Article Article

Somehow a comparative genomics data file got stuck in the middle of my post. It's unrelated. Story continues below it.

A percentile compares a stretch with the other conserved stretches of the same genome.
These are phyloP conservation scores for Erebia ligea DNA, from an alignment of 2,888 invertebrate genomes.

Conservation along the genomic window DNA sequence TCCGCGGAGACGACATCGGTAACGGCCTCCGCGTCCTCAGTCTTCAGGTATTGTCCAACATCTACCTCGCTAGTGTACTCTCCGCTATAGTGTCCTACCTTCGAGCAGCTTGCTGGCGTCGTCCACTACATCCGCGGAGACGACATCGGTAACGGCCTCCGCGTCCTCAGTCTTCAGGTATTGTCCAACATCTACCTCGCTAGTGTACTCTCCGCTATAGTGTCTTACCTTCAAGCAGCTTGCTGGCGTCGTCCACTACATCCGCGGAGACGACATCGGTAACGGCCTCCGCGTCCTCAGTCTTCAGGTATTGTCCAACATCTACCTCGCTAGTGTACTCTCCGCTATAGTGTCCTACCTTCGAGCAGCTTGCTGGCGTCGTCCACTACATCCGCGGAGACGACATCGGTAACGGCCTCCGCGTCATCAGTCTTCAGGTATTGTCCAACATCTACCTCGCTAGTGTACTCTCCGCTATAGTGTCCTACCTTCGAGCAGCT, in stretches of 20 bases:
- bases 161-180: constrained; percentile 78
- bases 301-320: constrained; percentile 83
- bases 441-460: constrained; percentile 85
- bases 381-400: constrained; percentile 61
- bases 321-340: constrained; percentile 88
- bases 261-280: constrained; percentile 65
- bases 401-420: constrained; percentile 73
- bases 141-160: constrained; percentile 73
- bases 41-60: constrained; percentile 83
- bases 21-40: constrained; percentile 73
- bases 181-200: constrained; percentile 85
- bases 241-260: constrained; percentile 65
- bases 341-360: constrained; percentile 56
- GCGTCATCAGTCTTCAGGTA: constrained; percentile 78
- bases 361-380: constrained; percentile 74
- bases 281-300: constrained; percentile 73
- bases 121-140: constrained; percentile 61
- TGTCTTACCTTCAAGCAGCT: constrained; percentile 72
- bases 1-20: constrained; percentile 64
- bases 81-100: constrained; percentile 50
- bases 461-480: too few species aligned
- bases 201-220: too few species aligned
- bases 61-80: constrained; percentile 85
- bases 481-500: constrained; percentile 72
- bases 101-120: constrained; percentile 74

Unaccompanied minors from Afghanistan: problems and protection in the European Union